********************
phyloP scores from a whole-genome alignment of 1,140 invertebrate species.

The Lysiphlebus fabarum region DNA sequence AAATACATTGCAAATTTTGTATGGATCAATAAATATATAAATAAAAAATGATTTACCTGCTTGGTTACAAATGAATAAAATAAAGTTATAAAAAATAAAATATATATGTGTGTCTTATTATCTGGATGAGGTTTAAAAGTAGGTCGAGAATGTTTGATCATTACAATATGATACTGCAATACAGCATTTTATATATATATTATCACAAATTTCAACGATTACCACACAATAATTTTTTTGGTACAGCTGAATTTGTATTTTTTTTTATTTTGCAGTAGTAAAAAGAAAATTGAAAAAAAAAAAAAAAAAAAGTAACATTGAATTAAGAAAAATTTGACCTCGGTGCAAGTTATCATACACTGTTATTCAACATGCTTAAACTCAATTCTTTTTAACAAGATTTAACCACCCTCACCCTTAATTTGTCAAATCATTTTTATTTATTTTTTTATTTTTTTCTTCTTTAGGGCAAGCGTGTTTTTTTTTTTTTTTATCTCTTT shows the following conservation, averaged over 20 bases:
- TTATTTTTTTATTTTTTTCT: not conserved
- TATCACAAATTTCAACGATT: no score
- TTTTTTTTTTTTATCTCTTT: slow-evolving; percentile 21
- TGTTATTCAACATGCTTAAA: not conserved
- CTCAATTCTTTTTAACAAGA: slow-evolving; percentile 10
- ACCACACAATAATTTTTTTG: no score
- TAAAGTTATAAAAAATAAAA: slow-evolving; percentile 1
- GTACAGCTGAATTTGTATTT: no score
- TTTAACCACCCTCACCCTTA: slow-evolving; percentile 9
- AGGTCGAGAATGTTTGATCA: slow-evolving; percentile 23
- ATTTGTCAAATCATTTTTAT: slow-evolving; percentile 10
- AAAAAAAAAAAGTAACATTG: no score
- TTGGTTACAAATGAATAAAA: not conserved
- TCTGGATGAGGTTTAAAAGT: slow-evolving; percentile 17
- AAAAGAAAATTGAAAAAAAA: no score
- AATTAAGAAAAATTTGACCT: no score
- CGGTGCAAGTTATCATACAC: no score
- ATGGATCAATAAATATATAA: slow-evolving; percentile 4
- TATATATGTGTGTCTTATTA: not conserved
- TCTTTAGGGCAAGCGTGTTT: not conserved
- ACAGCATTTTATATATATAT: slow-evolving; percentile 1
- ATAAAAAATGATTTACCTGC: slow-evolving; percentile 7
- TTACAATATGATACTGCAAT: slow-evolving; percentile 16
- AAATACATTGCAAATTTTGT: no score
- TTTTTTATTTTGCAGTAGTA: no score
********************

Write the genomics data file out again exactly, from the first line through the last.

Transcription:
phyloP scores from a whole-genome alignment of 1,140 invertebrate species.

The Lysiphlebus fabarum region DNA sequence AAATACATTGCAAATTTTGTATGGATCAATAAATATATAAATAAAAAATGATTTACCTGCTTGGTTACAAATGAATAAAATAAAGTTATAAAAAATAAAATATATATGTGTGTCTTATTATCTGGATGAGGTTTAAAAGTAGGTCGAGAATGTTTGATCATTACAATATGATACTGCAATACAGCATTTTATATATATATTATCACAAATTTCAACGATTACCACACAATAATTTTTTTGGTACAGCTGAATTTGTATTTTTTTTTATTTTGCAGTAGTAAAAAGAAAATTGAAAAAAAAAAAAAAAAAAAGTAACATTGAATTAAGAAAAATTTGACCTCGGTGCAAGTTATCATACACTGTTATTCAACATGCTTAAACTCAATTCTTTTTAACAAGATTTAACCACCCTCACCCTTAATTTGTCAAATCATTTTTATTTATTTTTTTATTTTTTTCTTCTTTAGGGCAAGCGTGTTTTTTTTTTTTTTTATCTCTTT shows the following conservation, averaged over 20 bases:
- TTATTTTTTTATTTTTTTCT: not conserved
- TATCACAAATTTCAACGATT: no score
- TTTTTTTTTTTTATCTCTTT: slow-evolving; percentile 21
- TGTTATTCAACATGCTTAAA: not conserved
- CTCAATTCTTTTTAACAAGA: slow-evolving; percentile 10
- ACCACACAATAATTTTTTTG: no score
- TAAAGTTATAAAAAATAAAA: slow-evolving; percentile 1
- GTACAGCTGAATTTGTATTT: no score
- TTTAACCACCCTCACCCTTA: slow-evolving; percentile 9
- AGGTCGAGAATGTTTGATCA: slow-evolving; percentile 23
- ATTTGTCAAATCATTTTTAT: slow-evolving; percentile 10
- AAAAAAAAAAAGTAACATTG: no score
- TTGGTTACAAATGAATAAAA: not conserved
- TCTGGATGAGGTTTAAAAGT: slow-evolving; percentile 17
- AAAAGAAAATTGAAAAAAAA: no score
- AATTAAGAAAAATTTGACCT: no score
- CGGTGCAAGTTATCATACAC: no score
- ATGGATCAATAAATATATAA: slow-evolving; percentile 4
- TATATATGTGTGTCTTATTA: not conserved
- TCTTTAGGGCAAGCGTGTTT: not conserved
- ACAGCATTTTATATATATAT: slow-evolving; percentile 1
- ATAAAAAATGATTTACCTGC: slow-evolving; percentile 7
- TTACAATATGATACTGCAAT: slow-evolving; percentile 16
- AAATACATTGCAAATTTTGT: no score
- TTTTTTATTTTGCAGTAGTA: no score